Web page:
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Like a lot of people, I suspect, I was intrigued and surprised when this year's James Tiptree Jr Award was shared between Cloud and Ashes by Greer Gilman (who I once had dinner with in Boston, though she will have forgotten) and this manga by Fumi Yoshinaga. I was sufficiently intrigued at any rate to put it on my Christmas list, and my kind sister got it for me (and in time to avoid the last few days' delivery problems).

It is an alternate history, set in a world where a gender-sensitive plague killed most of Japan's menfolk in the mid-17th century; the story itself is set a couple of generations later, in the early 18th century, in an era when men are prized as potential breeding stock but excluded from the levers of formal power. The first three of four issues collected here follow the story of Mizuno Yunoshin, a poor but good-looking boy who joins the Ōoku, essentially the harem of the shōgun, at a time of political change. (The fourth issue has the new shōgun looking into the archives and presumably setting up a framing narrative for historical flashbacks the next volume.)

It's a fascinating construction. This is a path that a couple of other writershave previously trodden, most notably John Wyndham in his story "Consider Her Ways" (where all men, rather than most, have become extinct). Apart from the information that men now become commodities to be traded on the marriage market, and that the plague has not affected other countries, most of this first volume simply looks at the inversion of gender relationships as applied to the shōgun's ōoku in our world. There's an extraordinary moment when the shōgun speaks to a visiting Dutch delegation from behind a curtain, so that they will not realise that she is a woman; and she then commands a historical exploration of why patriarchal nomenclature continues to be used. Indeed, although Mizuno Yonushin is the ostensible viewpoint figure of the first three issues, I found the new shōgun, Yoshitsune, much the most interesting character.

Anyway, I shall try and get hold of the remaining volumes - I see that the next three are available in English translation. Good for the Tiptree Award, for calling attention to fascinating works like this one.


( 3 comments — Leave a comment )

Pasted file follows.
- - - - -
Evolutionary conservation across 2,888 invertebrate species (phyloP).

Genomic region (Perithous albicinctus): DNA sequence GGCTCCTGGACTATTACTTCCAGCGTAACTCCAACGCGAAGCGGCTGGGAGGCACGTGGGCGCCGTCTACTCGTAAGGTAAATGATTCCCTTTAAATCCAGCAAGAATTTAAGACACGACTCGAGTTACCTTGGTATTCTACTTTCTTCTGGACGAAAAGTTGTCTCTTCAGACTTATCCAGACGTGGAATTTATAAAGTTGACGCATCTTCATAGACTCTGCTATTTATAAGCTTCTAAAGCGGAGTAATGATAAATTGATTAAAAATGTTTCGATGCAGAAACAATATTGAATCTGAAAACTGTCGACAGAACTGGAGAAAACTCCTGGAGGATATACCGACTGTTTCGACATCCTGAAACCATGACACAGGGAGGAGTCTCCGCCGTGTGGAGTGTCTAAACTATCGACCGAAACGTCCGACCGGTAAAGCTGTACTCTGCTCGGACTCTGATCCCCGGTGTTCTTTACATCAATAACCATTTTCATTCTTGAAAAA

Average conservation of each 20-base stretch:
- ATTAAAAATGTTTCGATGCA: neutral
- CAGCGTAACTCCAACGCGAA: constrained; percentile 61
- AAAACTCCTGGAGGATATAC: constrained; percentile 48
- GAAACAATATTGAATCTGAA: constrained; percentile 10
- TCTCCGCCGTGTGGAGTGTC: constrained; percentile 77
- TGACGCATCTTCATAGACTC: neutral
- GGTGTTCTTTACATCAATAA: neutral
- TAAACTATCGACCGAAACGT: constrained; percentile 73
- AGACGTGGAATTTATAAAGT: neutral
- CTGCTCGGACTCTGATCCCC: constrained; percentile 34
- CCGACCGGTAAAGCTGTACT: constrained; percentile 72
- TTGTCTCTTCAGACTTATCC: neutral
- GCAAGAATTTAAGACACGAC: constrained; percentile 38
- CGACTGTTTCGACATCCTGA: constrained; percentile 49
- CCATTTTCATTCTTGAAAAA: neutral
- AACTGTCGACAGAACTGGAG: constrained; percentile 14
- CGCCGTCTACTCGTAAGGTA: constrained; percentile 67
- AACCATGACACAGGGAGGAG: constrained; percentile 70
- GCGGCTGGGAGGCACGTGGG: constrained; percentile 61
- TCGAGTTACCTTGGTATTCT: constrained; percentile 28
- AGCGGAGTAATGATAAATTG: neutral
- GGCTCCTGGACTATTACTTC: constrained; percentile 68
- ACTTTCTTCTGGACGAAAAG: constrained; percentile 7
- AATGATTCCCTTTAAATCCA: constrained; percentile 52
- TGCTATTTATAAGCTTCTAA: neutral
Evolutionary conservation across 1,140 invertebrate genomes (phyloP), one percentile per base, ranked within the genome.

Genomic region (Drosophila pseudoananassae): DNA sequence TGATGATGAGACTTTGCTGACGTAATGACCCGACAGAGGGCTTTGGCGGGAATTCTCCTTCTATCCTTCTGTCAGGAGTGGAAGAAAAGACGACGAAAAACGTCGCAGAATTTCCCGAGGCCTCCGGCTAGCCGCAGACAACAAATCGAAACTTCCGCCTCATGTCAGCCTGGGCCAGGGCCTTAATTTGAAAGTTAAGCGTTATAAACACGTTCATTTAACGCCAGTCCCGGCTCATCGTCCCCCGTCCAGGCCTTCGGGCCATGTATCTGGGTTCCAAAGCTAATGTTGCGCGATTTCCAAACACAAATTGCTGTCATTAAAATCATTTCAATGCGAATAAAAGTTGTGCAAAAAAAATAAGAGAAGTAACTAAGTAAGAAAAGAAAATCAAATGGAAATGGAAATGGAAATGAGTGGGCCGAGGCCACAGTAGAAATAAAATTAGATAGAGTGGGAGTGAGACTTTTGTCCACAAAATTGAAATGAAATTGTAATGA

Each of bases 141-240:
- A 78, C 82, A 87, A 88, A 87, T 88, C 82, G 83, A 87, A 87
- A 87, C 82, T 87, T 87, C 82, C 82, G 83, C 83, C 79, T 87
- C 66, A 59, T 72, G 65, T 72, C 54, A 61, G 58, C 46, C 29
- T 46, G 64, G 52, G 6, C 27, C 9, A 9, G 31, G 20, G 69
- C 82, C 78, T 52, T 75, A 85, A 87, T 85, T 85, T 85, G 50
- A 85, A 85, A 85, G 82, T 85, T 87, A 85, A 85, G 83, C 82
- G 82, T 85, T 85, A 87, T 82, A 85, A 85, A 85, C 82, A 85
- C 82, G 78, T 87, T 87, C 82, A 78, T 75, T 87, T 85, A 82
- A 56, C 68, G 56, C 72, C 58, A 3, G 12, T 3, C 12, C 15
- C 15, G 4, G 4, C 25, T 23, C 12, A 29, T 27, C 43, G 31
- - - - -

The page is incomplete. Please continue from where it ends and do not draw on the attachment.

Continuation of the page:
Dec. 27th, 2010 03:51 pm (UTC)
And how does Japan defend itself without half its population? Is this covered in the manga?
Dec. 27th, 2010 04:04 pm (UTC)
I suppose the flip answer to your question is, "the same way as any other country with half Japan's population". In Fumigashi's story (so far at least) women take on traditional male roles, including the military (though many of the surviving men are also warriors).

But I do wonder if defence in the way you put the question was really an issue for the secluded Japan of the mid-eighteenth century? Was Japan actually under external military threat before 1808? I don't know the answers myself.

It's also possible, I suppose, that in Fumigashi's world, Japan's geographical neighbours have also had their men die off, so everyone is in the same boat. The only foreigners we see are the Dutch. (Though I infer so far that the problem is one largely restricted to Fumigashi's Japan.)
Dec. 27th, 2010 05:45 pm (UTC)
I guess it depends on how fast the Japanese males die off - if fast the Dutch at Dejima will be both worried by the disappearance of the Japanese guarding the bridge to Nagasaki, and would in time (I think) start pushing for a more 'deeper' trade relationship. That would have a knock-on effect with the other trading companies in the area.

A slow die off, and by slow I mean at least a few years so that the Dutch aren't tipped off by either the smell of rotting corpses or mass funeral pyres could be do-able. Guards could then be replaced either by some surviving males, or by female impersonators.

However, there was also trade with China, Korea and the Ryūkyū Kingdom - so I guess it would be unlikely that all three of them would not notice the changes. They, and the Dutch would also definitely notice the impact on trade. At the very least piracy and raiding would occur.

If the plague is racial in it's make-up, as suggested by the plague not affecting other countries, then the Ainu of Hokkaido, and those still possessing significant Ainu genes might be a significant problem for the Japanese.
( 3 comments — Leave a comment )

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